by Peter Cappelli and Jay Finkelman
What was once a funny work of fiction is becoming an increasingly common reality as more employers report being “ghosted” by job applicants and employees who simply disappear without a trace. In fact, the Federal Reserve Bank of Chicago cited an uptick in ghosting in its December economic activity report, and an array of media outlets — including The Washington Post, Inc. and Business Insider — have been publishing stories recently about the pitfalls of the practice.
“Candidates agree to job interviews and fail to show up, never saying more,” Chip Cutter, a reporter for The Wall Street Journal, wrote in a June article for LinkedIn that garnered more than 5,000 comments. “Some accept jobs, only to not appear for the first day of work, no reason given, of course. Instead of formally quitting, enduring a potentially awkward conversation with a manager, some employees leave and never return. Bosses realize they’ve quit only after a series of unsuccessful attempts to reach them.”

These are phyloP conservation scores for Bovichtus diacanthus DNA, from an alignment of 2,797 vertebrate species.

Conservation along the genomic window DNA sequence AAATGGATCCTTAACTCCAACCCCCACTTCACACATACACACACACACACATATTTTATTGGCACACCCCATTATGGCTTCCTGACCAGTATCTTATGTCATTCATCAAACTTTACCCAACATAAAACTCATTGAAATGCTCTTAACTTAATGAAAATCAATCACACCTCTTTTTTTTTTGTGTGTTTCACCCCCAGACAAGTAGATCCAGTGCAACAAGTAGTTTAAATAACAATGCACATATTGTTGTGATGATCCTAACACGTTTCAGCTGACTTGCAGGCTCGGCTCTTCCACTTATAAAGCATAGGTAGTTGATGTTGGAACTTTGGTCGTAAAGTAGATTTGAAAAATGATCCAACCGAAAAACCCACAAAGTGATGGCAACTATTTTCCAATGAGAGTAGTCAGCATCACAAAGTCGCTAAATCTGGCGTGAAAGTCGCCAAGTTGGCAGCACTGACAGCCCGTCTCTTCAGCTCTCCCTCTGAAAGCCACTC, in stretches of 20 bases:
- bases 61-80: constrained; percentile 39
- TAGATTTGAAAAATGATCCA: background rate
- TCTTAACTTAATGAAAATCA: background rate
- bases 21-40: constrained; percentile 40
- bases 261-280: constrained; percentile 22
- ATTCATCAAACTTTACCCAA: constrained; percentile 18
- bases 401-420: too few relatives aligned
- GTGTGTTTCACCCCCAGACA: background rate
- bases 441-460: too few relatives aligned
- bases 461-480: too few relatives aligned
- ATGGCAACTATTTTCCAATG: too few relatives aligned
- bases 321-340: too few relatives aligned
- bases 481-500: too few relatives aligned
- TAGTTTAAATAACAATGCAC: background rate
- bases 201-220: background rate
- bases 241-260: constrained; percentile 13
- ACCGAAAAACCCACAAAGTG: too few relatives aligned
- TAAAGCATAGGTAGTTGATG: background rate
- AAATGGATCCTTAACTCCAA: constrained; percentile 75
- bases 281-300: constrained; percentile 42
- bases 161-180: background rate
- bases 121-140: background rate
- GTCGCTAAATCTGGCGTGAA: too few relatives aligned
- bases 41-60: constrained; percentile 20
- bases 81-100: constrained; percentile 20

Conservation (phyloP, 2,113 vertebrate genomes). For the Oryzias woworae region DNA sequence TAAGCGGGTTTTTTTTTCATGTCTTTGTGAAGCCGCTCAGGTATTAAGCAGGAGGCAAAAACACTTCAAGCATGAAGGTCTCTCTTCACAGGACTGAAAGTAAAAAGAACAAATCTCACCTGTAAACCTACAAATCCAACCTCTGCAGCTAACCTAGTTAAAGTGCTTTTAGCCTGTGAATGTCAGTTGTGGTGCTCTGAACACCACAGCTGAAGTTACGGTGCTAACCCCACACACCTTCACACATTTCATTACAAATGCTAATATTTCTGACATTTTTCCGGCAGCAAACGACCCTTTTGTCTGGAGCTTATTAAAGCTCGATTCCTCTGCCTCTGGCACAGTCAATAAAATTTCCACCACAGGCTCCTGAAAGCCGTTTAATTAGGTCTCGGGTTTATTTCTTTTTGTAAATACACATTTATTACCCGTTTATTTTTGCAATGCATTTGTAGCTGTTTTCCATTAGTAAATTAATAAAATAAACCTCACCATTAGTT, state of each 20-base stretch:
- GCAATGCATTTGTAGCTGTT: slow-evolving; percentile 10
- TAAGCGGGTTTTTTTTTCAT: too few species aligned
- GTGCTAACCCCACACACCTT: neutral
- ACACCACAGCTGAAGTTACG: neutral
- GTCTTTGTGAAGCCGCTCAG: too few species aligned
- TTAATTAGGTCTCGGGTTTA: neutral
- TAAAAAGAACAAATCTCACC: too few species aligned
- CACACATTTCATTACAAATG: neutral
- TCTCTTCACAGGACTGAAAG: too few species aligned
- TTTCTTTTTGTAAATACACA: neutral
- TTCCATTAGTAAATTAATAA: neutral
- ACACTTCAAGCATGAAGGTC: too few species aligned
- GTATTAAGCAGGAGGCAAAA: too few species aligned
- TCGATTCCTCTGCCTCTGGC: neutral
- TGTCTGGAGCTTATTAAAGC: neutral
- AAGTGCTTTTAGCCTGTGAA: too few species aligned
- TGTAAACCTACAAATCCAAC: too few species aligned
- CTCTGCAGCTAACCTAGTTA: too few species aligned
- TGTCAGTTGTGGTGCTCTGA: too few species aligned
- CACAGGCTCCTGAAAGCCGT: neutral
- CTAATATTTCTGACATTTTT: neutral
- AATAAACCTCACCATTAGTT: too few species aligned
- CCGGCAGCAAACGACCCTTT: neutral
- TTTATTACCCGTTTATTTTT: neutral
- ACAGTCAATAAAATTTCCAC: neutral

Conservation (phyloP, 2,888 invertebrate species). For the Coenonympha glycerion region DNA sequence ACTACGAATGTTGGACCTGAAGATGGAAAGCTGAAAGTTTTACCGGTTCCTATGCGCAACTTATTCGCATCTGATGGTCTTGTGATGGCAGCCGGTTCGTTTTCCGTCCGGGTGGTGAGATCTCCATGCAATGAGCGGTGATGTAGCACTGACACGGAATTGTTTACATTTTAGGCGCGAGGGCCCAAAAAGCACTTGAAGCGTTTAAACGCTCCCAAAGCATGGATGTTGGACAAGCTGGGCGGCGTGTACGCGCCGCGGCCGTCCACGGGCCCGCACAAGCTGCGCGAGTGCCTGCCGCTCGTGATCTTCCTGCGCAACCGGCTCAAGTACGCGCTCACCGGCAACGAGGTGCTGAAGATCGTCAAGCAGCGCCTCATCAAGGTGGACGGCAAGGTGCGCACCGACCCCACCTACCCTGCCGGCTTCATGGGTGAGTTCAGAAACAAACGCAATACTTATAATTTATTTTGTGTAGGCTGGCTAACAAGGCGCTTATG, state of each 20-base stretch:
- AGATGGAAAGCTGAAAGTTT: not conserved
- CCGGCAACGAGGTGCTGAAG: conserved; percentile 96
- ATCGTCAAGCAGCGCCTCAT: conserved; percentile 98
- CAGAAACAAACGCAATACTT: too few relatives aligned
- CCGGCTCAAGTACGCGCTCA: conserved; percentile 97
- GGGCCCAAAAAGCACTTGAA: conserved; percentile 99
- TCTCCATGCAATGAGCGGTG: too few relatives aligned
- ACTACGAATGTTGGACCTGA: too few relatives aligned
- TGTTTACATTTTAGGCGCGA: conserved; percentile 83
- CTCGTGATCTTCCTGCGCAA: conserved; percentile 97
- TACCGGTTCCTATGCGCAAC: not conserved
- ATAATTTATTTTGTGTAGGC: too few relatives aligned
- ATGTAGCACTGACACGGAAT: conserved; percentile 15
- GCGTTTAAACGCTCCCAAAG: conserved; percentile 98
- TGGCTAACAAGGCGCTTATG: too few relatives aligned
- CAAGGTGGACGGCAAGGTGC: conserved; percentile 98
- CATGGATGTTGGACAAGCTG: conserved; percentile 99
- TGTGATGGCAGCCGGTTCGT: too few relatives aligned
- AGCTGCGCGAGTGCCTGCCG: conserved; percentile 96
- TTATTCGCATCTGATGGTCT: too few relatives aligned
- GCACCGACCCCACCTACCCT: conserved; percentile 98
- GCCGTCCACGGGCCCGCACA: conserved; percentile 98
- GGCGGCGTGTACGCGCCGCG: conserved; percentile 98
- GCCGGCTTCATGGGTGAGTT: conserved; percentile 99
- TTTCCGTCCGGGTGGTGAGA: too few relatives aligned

Cappelli and Jay Finkelman, professor and chair of industrial-organizational business psychology at the Chicago School of Professional Psychology, spoke about ghosting on the Knowledge@Wharton radio show on Sirius XM.